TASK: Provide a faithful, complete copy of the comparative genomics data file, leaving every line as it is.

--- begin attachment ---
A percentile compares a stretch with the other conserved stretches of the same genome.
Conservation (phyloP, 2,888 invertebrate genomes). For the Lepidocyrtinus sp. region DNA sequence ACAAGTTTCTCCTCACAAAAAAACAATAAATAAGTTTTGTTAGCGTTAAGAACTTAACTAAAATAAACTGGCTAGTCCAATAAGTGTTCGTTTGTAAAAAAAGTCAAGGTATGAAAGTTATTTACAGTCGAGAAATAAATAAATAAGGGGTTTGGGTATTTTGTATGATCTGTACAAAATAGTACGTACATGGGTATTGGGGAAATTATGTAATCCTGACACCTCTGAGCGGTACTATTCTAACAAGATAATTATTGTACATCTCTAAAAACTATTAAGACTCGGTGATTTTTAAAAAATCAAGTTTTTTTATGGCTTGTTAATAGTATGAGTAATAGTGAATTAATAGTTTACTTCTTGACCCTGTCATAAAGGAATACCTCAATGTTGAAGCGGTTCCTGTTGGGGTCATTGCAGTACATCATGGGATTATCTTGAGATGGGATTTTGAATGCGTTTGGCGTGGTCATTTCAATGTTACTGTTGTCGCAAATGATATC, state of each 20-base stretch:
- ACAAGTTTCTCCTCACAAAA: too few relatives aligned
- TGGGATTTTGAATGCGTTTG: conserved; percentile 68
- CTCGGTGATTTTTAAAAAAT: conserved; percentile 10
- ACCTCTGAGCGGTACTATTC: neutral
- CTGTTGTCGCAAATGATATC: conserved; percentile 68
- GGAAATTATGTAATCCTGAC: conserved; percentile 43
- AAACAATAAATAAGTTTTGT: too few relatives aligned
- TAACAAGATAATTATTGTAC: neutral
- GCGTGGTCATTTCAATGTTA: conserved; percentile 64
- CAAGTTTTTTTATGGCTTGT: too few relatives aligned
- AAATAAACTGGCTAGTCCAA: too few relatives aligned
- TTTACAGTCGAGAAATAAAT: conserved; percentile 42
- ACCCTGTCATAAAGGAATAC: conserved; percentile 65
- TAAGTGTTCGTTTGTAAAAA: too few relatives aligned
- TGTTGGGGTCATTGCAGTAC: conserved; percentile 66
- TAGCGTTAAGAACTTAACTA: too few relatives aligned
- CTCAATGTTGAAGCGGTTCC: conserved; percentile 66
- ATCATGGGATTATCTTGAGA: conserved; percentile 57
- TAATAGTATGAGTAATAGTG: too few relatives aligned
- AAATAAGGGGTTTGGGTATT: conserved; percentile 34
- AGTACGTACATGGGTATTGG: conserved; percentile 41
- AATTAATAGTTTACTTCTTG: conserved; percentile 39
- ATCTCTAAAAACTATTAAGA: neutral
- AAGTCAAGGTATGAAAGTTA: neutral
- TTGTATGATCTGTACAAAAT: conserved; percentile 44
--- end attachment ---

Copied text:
A percentile compares a stretch with the other conserved stretches of the same genome.
Conservation (phyloP, 2,888 invertebrate genomes). For the Lepidocyrtinus sp. region DNA sequence ACAAGTTTCTCCTCACAAAAAAACAATAAATAAGTTTTGTTAGCGTTAAGAACTTAACTAAAATAAACTGGCTAGTCCAATAAGTGTTCGTTTGTAAAAAAAGTCAAGGTATGAAAGTTATTTACAGTCGAGAAATAAATAAATAAGGGGTTTGGGTATTTTGTATGATCTGTACAAAATAGTACGTACATGGGTATTGGGGAAATTATGTAATCCTGACACCTCTGAGCGGTACTATTCTAACAAGATAATTATTGTACATCTCTAAAAACTATTAAGACTCGGTGATTTTTAAAAAATCAAGTTTTTTTATGGCTTGTTAATAGTATGAGTAATAGTGAATTAATAGTTTACTTCTTGACCCTGTCATAAAGGAATACCTCAATGTTGAAGCGGTTCCTGTTGGGGTCATTGCAGTACATCATGGGATTATCTTGAGATGGGATTTTGAATGCGTTTGGCGTGGTCATTTCAATGTTACTGTTGTCGCAAATGATATC, state of each 20-base stretch:
- ACAAGTTTCTCCTCACAAAA: too few relatives aligned
- TGGGATTTTGAATGCGTTTG: conserved; percentile 68
- CTCGGTGATTTTTAAAAAAT: conserved; percentile 10
- ACCTCTGAGCGGTACTATTC: neutral
- CTGTTGTCGCAAATGATATC: conserved; percentile 68
- GGAAATTATGTAATCCTGAC: conserved; percentile 43
- AAACAATAAATAAGTTTTGT: too few relatives aligned
- TAACAAGATAATTATTGTAC: neutral
- GCGTGGTCATTTCAATGTTA: conserved; percentile 64
- CAAGTTTTTTTATGGCTTGT: too few relatives aligned
- AAATAAACTGGCTAGTCCAA: too few relatives aligned
- TTTACAGTCGAGAAATAAAT: conserved; percentile 42
- ACCCTGTCATAAAGGAATAC: conserved; percentile 65
- TAAGTGTTCGTTTGTAAAAA: too few relatives aligned
- TGTTGGGGTCATTGCAGTAC: conserved; percentile 66
- TAGCGTTAAGAACTTAACTA: too few relatives aligned
- CTCAATGTTGAAGCGGTTCC: conserved; percentile 66
- ATCATGGGATTATCTTGAGA: conserved; percentile 57
- TAATAGTATGAGTAATAGTG: too few relatives aligned
- AAATAAGGGGTTTGGGTATT: conserved; percentile 34
- AGTACGTACATGGGTATTGG: conserved; percentile 41
- AATTAATAGTTTACTTCTTG: conserved; percentile 39
- ATCTCTAAAAACTATTAAGA: neutral
- AAGTCAAGGTATGAAAGTTA: neutral
- TTGTATGATCTGTACAAAAT: conserved; percentile 44